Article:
After receiving complaints regarding certain calls for tenders issued by Ville de Montréal for the rental of tow trucks with operators to remove vehicles during snow clearing operations, the Inspector General decided to investigate all the contracts awarded in this field to assess the existence of collusion. On a systematic basis, the witnesses interviewed during the investigation brought up other problems in the towing industry, in particular the infiltration of organized crime in activities for the towing of accident vehicles obstructing traffic.
Considering these allegations, the scope of the investigation was expanded to all towing contracts awarded by the City. The purpose of the investigation of the Office of Inspector General was to provide an overview of the towing industry in the City and to identify any issues, beyond the complaints initially received, including collusive schemes used by contractors, to ascertain organized crime’s involvement and how it might affect the industry, and to examine any other aspects that might adversely affect free competition between contractors and the City’s ability to obtain the best service at the best price.
As such, this report presents an overview of the situation, the findings revealed during the investigation, as well as the Inspector General’s resulting recommendations concerning three (3) types of contracts: exclusive contracts for towing accident vehicles obstructing traffic, contracts for towing and impounding of offence-related vehicles, and contracts for the rental of tow trucks with operators during snow clearing operations.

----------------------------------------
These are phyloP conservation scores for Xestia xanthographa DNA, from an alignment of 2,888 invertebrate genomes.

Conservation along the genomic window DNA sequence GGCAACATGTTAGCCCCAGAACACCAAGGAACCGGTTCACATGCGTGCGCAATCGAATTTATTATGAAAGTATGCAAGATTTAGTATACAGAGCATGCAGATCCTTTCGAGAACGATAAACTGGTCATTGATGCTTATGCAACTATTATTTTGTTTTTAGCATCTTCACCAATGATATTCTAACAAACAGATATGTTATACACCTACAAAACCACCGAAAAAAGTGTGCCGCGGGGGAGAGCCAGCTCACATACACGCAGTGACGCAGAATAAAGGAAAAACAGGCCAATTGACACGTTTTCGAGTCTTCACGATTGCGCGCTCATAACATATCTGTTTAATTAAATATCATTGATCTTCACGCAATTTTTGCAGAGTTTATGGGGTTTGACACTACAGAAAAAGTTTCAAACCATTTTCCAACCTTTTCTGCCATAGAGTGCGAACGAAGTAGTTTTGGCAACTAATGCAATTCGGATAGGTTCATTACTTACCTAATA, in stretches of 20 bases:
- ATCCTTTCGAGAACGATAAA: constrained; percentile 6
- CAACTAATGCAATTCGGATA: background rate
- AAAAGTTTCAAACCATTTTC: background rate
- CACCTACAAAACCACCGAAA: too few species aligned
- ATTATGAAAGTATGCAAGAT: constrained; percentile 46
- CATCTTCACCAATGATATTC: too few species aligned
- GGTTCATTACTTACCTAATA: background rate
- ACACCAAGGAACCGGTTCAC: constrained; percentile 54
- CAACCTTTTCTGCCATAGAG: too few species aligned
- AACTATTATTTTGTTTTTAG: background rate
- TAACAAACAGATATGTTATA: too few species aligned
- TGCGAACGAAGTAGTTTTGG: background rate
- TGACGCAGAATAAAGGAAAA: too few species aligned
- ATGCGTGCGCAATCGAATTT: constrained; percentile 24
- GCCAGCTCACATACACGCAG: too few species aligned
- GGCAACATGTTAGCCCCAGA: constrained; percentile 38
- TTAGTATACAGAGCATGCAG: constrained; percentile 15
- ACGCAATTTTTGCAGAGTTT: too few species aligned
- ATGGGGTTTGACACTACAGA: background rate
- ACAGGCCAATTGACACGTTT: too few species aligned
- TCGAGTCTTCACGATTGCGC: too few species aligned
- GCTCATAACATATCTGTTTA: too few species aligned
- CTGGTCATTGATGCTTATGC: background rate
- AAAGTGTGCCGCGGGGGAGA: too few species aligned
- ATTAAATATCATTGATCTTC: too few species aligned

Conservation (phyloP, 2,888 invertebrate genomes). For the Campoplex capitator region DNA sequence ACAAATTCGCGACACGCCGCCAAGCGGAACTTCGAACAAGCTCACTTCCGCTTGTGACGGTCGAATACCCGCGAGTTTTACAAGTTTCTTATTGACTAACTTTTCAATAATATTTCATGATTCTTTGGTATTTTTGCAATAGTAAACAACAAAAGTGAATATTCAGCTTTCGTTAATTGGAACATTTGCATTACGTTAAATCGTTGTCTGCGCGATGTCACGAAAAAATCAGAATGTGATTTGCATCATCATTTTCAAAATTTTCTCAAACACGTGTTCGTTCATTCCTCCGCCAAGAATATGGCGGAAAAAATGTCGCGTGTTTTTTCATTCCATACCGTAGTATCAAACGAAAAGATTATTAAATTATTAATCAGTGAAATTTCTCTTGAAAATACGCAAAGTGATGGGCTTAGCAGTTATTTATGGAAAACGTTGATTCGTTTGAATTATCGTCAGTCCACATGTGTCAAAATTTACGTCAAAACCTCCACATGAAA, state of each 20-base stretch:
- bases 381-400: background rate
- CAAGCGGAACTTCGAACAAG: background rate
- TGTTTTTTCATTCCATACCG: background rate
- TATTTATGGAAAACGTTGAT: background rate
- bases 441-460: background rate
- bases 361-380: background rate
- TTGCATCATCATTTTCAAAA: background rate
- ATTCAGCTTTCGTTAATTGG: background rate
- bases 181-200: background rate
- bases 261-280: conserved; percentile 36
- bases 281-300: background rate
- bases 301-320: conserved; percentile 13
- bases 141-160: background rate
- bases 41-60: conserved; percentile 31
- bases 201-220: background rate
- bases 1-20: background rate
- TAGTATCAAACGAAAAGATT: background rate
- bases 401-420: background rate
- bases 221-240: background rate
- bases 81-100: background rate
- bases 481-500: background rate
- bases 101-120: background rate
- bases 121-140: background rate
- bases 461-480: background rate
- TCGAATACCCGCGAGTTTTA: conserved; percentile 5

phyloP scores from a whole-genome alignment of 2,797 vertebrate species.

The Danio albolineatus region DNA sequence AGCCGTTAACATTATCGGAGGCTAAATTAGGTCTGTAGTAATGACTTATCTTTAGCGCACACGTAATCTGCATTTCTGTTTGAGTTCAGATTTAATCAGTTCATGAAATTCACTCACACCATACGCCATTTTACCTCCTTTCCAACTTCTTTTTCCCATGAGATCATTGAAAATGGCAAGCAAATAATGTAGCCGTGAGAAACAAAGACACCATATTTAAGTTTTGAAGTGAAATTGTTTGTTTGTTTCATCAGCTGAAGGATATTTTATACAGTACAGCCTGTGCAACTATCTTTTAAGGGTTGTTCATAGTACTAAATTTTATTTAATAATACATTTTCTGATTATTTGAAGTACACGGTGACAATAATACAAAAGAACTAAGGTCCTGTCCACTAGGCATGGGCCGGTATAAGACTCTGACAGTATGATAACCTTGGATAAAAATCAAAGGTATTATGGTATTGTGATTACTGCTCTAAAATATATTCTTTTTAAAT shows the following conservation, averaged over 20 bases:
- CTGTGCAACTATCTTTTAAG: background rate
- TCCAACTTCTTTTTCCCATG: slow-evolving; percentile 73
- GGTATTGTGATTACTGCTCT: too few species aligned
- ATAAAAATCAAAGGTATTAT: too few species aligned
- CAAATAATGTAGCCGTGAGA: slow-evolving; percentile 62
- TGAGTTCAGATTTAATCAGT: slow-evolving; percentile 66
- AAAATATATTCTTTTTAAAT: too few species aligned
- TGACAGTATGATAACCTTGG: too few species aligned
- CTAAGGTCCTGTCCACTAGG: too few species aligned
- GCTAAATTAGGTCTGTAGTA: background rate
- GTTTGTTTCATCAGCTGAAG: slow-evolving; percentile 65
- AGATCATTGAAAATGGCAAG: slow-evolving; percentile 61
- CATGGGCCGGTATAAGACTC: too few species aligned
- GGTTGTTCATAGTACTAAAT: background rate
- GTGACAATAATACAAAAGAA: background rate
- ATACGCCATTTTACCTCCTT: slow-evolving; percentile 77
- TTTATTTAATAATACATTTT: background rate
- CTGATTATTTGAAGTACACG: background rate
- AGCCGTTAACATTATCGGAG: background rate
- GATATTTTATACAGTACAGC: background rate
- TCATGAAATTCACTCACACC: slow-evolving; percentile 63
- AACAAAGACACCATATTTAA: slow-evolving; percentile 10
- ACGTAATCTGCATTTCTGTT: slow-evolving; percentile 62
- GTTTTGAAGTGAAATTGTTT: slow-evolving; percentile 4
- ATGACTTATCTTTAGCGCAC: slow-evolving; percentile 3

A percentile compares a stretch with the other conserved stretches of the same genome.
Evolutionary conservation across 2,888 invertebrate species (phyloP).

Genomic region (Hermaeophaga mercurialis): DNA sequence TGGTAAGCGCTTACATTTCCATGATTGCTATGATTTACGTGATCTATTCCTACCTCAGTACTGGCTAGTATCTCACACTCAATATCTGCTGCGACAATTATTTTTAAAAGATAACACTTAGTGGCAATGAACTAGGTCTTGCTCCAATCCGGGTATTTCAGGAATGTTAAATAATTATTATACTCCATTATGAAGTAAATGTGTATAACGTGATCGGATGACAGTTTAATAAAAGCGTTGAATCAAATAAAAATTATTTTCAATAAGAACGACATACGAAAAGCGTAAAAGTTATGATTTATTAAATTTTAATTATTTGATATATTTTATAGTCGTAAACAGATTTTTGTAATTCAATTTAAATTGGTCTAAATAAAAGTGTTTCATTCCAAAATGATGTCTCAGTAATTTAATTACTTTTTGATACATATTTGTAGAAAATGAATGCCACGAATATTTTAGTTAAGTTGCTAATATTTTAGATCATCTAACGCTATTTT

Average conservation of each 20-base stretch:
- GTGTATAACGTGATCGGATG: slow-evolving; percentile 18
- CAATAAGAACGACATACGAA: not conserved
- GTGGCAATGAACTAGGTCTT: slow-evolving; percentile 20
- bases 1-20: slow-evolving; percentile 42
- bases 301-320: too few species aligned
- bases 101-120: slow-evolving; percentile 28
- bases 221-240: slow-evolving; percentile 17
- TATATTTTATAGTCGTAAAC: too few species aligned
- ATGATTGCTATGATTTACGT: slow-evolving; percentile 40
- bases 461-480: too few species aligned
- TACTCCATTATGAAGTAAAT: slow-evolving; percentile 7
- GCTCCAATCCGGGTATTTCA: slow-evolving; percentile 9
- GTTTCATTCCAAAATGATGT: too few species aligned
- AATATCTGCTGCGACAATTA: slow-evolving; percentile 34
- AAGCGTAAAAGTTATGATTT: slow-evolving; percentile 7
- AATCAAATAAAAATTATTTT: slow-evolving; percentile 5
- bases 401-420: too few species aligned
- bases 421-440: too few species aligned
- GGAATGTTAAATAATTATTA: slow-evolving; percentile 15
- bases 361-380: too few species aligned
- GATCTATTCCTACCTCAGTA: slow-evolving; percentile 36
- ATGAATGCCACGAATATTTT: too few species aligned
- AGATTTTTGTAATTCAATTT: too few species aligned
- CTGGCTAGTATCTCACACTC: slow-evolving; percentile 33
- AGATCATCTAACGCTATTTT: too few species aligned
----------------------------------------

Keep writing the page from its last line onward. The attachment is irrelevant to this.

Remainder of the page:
The investigation conducted by the Office of Inspector General showed that a sharing agreement between contractors has been in place for more than ten (10) years for towing of accident vehicles in areas not subject to an exclusive contract with the City. The investigation revealed that the City had not awarded any exclusive contracts on its territory since February 27, 2016 and that, over time, contracts have not been awarded in a uniform manner since certain areas have never even been covered by exclusive contracts.
The Inspector General notes that the lack of exclusive contracts covering the City’s whole territory for the towing of accident vehicles obstructing traffic has contributed to the territory division between contractors becoming an established system over time.
This situation is cause for concern: The City is divided into areas that are, in fact, small kingdoms where some contractors rule and have a stranglehold on the market. Contractors that tow accident vehicles obstructing traffic “respect each other” and do not tow vehicles in areas that they consider belonging to their competitors, even if the latter do not hold valid exclusive contracts with the City.
A climate of violence and retaliation prevails in the industry: To acquire or “protect” areas they consider their own, contractors use threats, intimidation and violence (assault, vandalism, burning of equipment) against their competitors. Virtually all witnesses explained that a company who would decide to challenge the division of territory established between contractors would become the target of threatening phone calls and expose itself to strong retaliation.
The investigation conducted by the Office of Inspector General also helped to uncover the presence and influence of organized crime in the industry. Almost all the areas are now controlled, in whole or in part, by at least one company connected to organized crime.